This entry is from Dr. McCanne's Quote of the Day, a daily health policy update on the single-payer health care reform movement. The QotD is archived on PNHP's website.
About the National Commission on Fiscal Responsibility and Reform
President Obama created the bipartisan National Commission on Fiscal Responsibility and Reform to address our nation’s fiscal challenges. The Commission is charged with identifying policies to improve the fiscal situation in the medium term and to achieve fiscal sustainability over the long run. Specifically, the Commission shall propose recommendations designed to balance the budget, excluding interest payments on the debt, by 2015. In addition, the Commission shall propose recommendations that meaningfully improve the long-run fiscal outlook, including changes to address the growth of entitlement spending and the gap between the projected revenues and expenditures of the Federal Government.
The Commission will meet as a whole once a month while Congress is in session. The Commission will vote on a final report containing a set of recommendations to achieve its mission no later than December 1, 2010. The final report will require the approval of at least 14 of the Commission’s 18 members.
Republicans Dominate Medicare Discussions On White House Fiscal Commission
By Brian Beutler
September 9, 2010
The White House’s fiscal commission has become a target for progressive activists in large part because a number of reports and public statements indicate that the panel will recommend benefit cuts to Social Security.
But the commissioners are also grappling with another sensitive entitlement program: Medicare. For a number of reasons, the commission is farther from consensus on Medicare than it is on Social Security. But the ideological conservatism of the Republicans on the commission — and, indeed, of the commission as a whole — combined with Democratic fatigue over health care reform mean that the center of gravity of discussions is tilted to the right.
“[B]asically you’ve got some Dems saying they don’t want to jump back in the [health care reform] pool, so you’ve mainly got Republicans swimming in there on their own,” says one source familiar with the commission’s proceedings.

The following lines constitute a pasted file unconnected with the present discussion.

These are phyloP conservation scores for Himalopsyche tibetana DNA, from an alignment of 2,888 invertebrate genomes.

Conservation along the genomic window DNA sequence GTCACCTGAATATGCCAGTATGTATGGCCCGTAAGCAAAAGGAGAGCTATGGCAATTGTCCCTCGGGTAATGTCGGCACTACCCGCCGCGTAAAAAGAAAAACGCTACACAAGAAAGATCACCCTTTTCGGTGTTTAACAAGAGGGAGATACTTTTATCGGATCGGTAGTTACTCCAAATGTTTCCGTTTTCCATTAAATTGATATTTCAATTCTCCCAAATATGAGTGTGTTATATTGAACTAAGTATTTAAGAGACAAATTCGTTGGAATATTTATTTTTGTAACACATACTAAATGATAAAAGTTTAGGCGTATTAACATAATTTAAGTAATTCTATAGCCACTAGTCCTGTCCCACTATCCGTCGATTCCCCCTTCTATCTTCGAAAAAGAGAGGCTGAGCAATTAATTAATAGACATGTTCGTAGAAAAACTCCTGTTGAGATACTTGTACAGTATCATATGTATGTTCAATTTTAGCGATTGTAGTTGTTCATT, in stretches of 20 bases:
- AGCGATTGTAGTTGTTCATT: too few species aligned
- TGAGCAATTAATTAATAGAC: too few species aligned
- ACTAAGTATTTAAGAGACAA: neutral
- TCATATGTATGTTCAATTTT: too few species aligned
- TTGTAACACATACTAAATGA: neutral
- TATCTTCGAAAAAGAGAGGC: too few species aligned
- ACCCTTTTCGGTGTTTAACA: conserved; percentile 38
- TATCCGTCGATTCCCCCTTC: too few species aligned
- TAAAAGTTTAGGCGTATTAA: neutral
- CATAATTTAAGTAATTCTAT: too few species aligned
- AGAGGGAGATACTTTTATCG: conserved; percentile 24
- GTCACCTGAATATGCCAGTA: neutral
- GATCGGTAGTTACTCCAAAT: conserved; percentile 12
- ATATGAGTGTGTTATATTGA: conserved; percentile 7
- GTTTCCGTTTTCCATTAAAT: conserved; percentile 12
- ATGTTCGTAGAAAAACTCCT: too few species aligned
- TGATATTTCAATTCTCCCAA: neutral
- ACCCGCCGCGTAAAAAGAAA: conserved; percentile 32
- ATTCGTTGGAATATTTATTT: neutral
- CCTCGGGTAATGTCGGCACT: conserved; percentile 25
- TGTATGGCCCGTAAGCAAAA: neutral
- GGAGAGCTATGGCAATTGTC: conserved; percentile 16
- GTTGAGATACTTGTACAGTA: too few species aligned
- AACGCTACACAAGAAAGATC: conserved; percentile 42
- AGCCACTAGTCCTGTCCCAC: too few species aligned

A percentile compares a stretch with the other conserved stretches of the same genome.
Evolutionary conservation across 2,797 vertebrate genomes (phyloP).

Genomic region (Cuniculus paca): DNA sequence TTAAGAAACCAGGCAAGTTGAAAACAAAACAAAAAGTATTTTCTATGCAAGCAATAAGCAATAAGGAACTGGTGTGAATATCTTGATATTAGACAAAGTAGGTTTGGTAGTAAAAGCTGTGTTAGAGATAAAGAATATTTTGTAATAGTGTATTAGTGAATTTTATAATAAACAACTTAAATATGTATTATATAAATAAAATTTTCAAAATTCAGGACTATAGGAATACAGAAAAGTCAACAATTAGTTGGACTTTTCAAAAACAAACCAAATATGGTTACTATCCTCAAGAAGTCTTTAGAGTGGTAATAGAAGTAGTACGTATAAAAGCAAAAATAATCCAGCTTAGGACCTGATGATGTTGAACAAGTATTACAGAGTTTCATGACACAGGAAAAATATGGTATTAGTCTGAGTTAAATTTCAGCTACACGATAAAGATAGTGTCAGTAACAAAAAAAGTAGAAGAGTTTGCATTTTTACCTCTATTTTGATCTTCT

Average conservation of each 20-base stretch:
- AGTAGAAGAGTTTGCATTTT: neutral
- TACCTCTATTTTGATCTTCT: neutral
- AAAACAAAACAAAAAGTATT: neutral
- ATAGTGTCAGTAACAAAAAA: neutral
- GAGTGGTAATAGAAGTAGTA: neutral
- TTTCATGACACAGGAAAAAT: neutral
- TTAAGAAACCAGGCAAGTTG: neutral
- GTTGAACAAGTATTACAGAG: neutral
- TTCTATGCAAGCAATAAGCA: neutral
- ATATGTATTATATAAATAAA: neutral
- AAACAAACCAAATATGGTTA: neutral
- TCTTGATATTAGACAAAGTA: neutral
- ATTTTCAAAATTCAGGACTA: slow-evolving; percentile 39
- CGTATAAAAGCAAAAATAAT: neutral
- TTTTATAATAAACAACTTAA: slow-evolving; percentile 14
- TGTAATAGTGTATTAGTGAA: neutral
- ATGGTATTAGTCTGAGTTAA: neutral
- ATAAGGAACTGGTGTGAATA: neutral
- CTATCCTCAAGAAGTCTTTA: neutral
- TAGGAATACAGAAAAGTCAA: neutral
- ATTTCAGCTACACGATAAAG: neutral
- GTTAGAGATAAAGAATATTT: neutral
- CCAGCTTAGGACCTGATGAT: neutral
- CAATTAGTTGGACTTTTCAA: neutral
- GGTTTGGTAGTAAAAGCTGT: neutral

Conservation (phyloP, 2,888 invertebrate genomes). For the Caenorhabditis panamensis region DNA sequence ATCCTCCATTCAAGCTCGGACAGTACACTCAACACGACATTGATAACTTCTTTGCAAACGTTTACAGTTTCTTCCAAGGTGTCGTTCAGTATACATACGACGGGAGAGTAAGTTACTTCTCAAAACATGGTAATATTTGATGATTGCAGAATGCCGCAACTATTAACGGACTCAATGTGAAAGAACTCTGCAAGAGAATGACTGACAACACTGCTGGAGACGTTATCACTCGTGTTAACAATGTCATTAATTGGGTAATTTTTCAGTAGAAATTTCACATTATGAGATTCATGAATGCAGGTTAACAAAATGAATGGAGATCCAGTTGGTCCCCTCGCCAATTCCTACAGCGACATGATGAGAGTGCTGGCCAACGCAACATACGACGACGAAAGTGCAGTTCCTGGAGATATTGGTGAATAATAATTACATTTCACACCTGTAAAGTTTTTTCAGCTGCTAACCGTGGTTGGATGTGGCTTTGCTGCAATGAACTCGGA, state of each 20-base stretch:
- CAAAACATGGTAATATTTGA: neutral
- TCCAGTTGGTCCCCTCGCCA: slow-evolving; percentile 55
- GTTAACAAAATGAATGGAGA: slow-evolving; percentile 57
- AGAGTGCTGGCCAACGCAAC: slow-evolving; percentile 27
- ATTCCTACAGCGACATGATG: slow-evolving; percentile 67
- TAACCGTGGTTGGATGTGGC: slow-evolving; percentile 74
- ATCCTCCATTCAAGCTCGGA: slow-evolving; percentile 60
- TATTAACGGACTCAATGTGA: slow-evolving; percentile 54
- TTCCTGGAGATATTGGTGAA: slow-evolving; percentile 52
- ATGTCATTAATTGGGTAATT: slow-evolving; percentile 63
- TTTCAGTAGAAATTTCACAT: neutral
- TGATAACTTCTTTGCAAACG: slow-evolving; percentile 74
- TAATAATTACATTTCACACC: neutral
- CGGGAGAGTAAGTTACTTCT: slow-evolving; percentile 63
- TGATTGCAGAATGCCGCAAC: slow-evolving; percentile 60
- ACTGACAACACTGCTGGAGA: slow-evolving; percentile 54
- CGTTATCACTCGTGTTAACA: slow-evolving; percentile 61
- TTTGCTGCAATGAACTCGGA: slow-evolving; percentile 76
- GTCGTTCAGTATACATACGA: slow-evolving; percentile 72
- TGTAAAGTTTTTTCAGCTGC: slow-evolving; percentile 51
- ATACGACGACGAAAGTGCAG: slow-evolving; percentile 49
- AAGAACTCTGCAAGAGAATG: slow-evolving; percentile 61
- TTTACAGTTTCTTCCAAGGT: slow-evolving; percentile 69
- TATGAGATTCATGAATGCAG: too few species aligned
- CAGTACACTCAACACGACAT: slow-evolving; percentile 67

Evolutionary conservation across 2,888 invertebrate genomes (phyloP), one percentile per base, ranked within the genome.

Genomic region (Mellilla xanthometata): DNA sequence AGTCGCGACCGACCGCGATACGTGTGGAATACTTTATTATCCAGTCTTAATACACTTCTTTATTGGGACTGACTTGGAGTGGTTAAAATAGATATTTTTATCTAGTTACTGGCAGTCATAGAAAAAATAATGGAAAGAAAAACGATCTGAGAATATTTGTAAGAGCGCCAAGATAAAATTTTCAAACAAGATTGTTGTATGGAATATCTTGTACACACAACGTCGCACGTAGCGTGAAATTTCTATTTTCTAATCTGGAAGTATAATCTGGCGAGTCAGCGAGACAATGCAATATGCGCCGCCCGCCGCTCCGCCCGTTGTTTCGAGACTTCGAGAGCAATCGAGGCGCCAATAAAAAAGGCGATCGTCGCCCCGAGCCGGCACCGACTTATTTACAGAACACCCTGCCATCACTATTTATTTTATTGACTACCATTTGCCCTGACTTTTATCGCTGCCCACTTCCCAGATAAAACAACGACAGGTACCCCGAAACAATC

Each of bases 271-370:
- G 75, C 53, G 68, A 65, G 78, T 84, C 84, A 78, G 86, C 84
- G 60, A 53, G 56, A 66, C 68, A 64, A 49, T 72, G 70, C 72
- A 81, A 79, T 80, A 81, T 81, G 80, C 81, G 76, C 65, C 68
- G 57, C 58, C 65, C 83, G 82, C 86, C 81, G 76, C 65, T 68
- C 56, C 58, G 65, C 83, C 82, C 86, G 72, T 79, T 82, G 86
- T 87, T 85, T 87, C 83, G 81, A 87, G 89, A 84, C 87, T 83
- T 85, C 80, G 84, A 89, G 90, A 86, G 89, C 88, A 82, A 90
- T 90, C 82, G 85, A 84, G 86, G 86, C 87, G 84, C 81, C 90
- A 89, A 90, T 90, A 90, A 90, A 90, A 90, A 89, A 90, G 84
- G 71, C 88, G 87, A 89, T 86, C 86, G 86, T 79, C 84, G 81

“There have been some discussions about cost-sharing. There have been some discussions about Medi-gap policies,” the source says.
At a staff level, this source says, the feeling is that “there needs to be more skin in the game and people need to pay more…the whole argument that people don’t understand how much health care costs and are wasteful.”
“A lot of discussion on the commission has been that people need to get better price signals and be smarter shoppers,” the second source said. “And that is very, very worrisome.”
Apparently President Obama’s National Commission on Fiscal Responsibility and Reform is considering changes to Medicare that would make beneficiaries “smarter shoppers” by adopting innovations that would require them to pay more out of pocket for health care.
Considerations include reducing or eliminating Medi-gap policies, increasing deductibles and coinsurance, and using vouchers that would establish financial incentives to choose more Spartan private plans.
Although the commission theoretically is politically balanced, all of the Republican members are right-wing conservatives, and the Democrats are split between progressives and deficit hawks who would rather reduce government spending than increase tax revenues. If you check the list of commission members (available at the fiscal commission link above) it is difficult to identify with certainty the five members necessary to block these deleterious “consumer-directed” policies.